#5 – The Boston Celtics select: Rodney Stuckey
(Actual 2007 pick: Jeff Green)
After the first four players, there is a significant drop-off in talent in this draft class. I’ll go with Stuckey here at #5. Rodney was an unheralded mid-first round pick out of Eastern Washington and didn’t distinguish himself much as a rookie after breaking his hand in the Pistons final preseason game. Still the talent was apparent when he averaged 13.4 points and nearly 5 assists despite playing less than 32 minutes a night during his second pro season. Detroit had high hopes for the youngster and was hoping he would develop into the centerpiece of their offense. However, Stuckey struggled with consistency and efficiency (he shot just 40.5% from the floor in 2009-2010 while attempting over 15 shots per contest). Stuckey still possess special upside, it remains to be seen whether he can put it all together on a consistent basis.
#6 – The Milwaukee Bucks select: Mike Conley
(Actual 2007 pick: Yi Jianlian)
The were some skeptics dubious when the Grizz selected Conley with the #4 overall pick in 2007, and plenty of pundits scoffed when Memphis handed Mike a $45 million extension last November. Yet, based on Grizzlies impressive playoff run and the upward trajectory of the franchise, Memphis likely feels confident with their on-court quarterback. Say this for Conley, he has shown steady improvement throughout his brief NBA career. Conley’s scoring and assist averages have climbed in each and every one of his four pro campaigns.
#7 – The Minnesota Timberwolves select: Jeff Green
(Actual 2007 pick: Corey Brewer)
With the Thunder emerging as one of the West’s better young teams, it seemed OKC would keep the promising trio of Kevin Durant, Russell Westbrook, and Jeff Green together for a long, long time. It appeared this core would be the foundation of the franchise. Green, a long, versatile, all-around athlete, was a valued defender and one of the team’s leading scorers – he averaged over 15 ppg in both his second and third NBA seasons. However, at the trade deadline last February, GM Sam Presti dealt Green to the Celtics in exchange for center Kendrick Perkins. Green struggled after arriving in Boston and never seemed to find his comfort zone with the C’s. It will be interesting to see if the Celts lock him up long-term, and if he can bounce back and get his career back on track in Boston.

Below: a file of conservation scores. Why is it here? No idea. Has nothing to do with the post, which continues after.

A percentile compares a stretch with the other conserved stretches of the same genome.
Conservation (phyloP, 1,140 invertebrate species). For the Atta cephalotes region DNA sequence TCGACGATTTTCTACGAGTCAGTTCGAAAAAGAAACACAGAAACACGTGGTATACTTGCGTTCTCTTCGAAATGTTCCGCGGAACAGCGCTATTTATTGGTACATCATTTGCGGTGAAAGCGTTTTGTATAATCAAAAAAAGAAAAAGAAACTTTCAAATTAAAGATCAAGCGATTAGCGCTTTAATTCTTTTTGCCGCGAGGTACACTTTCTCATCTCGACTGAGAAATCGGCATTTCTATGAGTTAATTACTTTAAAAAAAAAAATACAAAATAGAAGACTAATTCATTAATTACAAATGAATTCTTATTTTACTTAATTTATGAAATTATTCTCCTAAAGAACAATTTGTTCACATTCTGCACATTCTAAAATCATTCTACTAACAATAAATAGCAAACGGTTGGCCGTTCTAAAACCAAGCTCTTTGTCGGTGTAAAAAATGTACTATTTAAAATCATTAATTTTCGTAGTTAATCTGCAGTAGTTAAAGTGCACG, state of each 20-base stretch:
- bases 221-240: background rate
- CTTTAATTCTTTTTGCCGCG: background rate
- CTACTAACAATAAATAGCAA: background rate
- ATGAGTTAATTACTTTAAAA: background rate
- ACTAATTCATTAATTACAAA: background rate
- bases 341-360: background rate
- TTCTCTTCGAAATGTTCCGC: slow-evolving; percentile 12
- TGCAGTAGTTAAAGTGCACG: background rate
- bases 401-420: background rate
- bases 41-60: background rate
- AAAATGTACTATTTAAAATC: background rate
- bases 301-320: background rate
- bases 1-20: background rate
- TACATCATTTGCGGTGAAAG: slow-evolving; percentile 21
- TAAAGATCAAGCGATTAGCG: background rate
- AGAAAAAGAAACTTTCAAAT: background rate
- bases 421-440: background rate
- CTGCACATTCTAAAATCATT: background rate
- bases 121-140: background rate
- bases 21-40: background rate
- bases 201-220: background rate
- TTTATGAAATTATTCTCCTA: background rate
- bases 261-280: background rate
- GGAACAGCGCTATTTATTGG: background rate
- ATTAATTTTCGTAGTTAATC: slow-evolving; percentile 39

#8 – The Charlotte Bobcats select: Wilson Chandler
(Actual 2007 pick: Brandan Wright)
Chandler flourished in New York under Mike D’Antoni’s free-flowing offense; he was inserted into the starting lineup during his second season and never looked back. Wilson averaged over 14 ppg during each of the three seasons he spent with D’Antoni in NYC, but was then shipped to Denver in the Carmelo Anthony deal. Interestingly, Chandler, who would have been a restricted free agent this summer, agreed to terms with a team in China, which means he won’t play in the NBA during the 2011-2012 season (if there is one), as the Chinese Basketball Association doesn’t allow buy-out clauses in their contracts.
#9 – The Chicago Bulls select: Greg Oden
(Actual 2007 pick: Joakim Noah)
Ah, what might have been… Or, maybe, what could still be?? Oden was on the NBA radar as early as his freshman year in high school. Projected as a true “can’t miss” prospect, Oden dominated the NCAA (despite a wrist injury) during his lone season at Ohio State and most everyone assumed he’d had a major impact in the NBA right away as well. However, as we all know, injuries robbed him of that opportunity. Oden underwent mircofracture surgery on his right knee in September of 2007, a few short months after the Blazers nabbed him with the #1 overall selection. He would miss the entire 2007-2008 campaign. Oden played on opening night the following season, but left with a foot injury after playing just 13 minutes. After as a solid opening month to the 2009-2010 season (which included 24-point scoring outburst and a separate 20-rebound game), he fractured his left patella tendon, which cost him the rest of that season. Then, the following November, Portland announced Oden needed microfracture surgery on his left knee. Obviously, Oden’s career up until this point has been tragically marred by knee injuries (he’s missed a grand total of 246 games); however, when he has been able to suit up, he’s shown what’s he’s capable of – even if he isn’t close to 100% healthy. Oden has played in exactly 82 games in his NBA career, and during that time he’s averaged 9.4 points (shooting 57.7% from the floor), 7.3 rebounds, and 1.4 blocks in just 22 minutes of action. That equates to 15.3 ppg, 11.9 rpg, and 2.3 bpg per-36-minutes. In addition, he actually leads the entire 2007 draft class in “Win Shares per 48 minutes.” The Blazers elected to make Oden a Qualifying Offer making him a restricted free agent, which means they are clinging to the hope he still has some basketball left in his body. It will be extremely interesting to see if he can ever stay healthy long enough to give us a glimpse of what kind of NBA player he could have been.